Simulations of lattice model are carried out by either local or global interaction (Tainaka 1988) [16] . In most lattice models, the local interaction is applied. For this reason, we first explain the simulation procedure of local interaction [see Figure 1(a)]. Initial condition is set to be random, where four strategies AC, TFT, PAV and AD occupy with equal probability (1/4). We randomly choose two “neighboring cells” α and β. A player in cell α plays with intra- and inter-cellular opponents. In the former case, the opponents are m other players in the same cell. In the latter case, there are two opponents in “adjacent cells (β and γ)”. Hence each player plays games. The fitness of cell α (or β) is defined by the total payoff over games. When the fitness of α is larger than that of β, then both cells become the strategy of α (and vice versa). If both have the same fitness, both become either strategy of α or β with the probability 1/2.

Next we explain the simulation procedure of global interaction (lattice gas model) [see Figure 1(b)]. Almost all procedures are the same as for local interaction, but two terms are changed as follows: 1) the term “neighboring cells” is replaced by “a pair of cells which are randomly chosen”. 2) the term “adjacent cells (β and γ)” is changed to “cell β and a new cell γ which is randomly chosen”. In the case of lattice gas model, spatial structure has no meaning (Iwata et al., 2011) [17] .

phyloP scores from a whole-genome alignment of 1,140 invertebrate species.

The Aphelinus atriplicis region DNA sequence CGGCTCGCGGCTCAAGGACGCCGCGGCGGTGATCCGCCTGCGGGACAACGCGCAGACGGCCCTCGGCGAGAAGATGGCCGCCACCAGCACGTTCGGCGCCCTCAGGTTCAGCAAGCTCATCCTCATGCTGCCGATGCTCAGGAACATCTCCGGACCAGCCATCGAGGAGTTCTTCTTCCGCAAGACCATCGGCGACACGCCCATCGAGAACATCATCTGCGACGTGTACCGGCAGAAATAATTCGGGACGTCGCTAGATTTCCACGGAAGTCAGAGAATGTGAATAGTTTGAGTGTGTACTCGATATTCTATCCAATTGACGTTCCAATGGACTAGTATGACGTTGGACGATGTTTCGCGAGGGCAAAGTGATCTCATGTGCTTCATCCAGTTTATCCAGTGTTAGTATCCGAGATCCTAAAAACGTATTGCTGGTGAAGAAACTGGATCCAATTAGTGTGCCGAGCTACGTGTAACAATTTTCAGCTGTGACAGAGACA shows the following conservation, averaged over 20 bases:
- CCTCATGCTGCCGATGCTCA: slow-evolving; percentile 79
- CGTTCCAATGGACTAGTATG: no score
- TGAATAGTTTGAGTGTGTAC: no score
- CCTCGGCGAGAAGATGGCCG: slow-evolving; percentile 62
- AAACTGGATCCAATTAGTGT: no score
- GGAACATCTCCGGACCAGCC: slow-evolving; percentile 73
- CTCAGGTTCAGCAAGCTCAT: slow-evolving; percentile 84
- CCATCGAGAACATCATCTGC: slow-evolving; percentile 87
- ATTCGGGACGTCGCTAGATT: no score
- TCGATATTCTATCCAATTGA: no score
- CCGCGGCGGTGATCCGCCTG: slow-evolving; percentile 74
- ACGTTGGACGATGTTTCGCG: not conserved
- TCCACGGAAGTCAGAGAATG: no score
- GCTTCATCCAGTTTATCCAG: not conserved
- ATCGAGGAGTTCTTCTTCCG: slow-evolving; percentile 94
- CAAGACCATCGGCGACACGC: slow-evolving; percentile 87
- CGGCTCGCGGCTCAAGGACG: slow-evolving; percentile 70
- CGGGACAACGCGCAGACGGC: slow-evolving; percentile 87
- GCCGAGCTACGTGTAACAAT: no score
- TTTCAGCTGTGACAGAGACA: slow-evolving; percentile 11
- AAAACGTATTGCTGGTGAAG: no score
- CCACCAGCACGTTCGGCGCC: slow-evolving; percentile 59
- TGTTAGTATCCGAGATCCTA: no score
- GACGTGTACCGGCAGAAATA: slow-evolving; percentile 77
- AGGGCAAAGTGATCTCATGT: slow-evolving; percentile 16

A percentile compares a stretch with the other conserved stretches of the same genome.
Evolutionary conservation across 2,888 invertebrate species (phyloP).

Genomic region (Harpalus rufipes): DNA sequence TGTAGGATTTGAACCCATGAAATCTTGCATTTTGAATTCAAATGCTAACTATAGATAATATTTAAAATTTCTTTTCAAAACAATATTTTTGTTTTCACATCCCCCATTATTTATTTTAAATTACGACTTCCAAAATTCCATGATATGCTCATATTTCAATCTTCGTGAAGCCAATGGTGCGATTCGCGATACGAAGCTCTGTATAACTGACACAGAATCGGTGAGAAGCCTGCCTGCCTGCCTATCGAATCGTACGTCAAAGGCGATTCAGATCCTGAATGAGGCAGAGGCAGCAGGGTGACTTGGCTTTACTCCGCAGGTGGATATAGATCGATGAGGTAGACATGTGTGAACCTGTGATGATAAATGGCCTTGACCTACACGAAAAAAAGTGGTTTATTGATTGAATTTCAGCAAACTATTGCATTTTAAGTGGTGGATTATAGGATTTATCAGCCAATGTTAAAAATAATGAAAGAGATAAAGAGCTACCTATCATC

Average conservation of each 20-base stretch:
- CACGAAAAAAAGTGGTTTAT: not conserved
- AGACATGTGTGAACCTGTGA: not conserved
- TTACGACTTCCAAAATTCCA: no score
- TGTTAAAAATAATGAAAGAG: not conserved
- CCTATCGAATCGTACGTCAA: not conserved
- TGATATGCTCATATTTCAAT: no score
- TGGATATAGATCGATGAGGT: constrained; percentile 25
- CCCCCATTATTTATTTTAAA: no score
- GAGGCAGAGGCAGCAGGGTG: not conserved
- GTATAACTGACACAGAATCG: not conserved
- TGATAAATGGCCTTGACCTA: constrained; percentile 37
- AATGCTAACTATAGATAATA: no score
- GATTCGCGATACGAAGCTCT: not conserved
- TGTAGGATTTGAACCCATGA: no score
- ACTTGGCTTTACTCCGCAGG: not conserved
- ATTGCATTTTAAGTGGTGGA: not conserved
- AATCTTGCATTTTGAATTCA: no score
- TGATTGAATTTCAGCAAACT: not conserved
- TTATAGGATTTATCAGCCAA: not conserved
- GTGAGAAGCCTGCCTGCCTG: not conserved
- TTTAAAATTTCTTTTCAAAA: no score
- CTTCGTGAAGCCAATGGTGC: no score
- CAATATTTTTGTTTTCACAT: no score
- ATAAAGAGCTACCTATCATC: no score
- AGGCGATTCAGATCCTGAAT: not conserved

3. Results

The population dynamics for global interaction become much simpler than those for local interaction. We carry out simulations up to; the total cell number is 1000. In Figure 2, typical examples of dynamics are shown, where the time dependences of densities are displayed. In most cases, only one strategy survives; we call it winner. However, in several cases three strategies survive during a long period; their relation has a cyclic

Figure 1. Schematical illustration of models. (a) Local interaction model on 1-d lattice (Yokoi et al., 2014) [14] , (b) the pre- sent (lattice gas) model. Each lattice point (cell) contains (m + 1) players with an identical strategy (m = 3). In (a) interaction occurs between adjacent cells (α and β), while in (b) it occurs between any pair of cells. Colors mean AC (green), AD (yellow), PAV (red) and TFT (blue).

Figure 2. Typical results of population dynamics. Time-dependencies of densities are illustrated. Four colors have the same meanings as in Figure 1.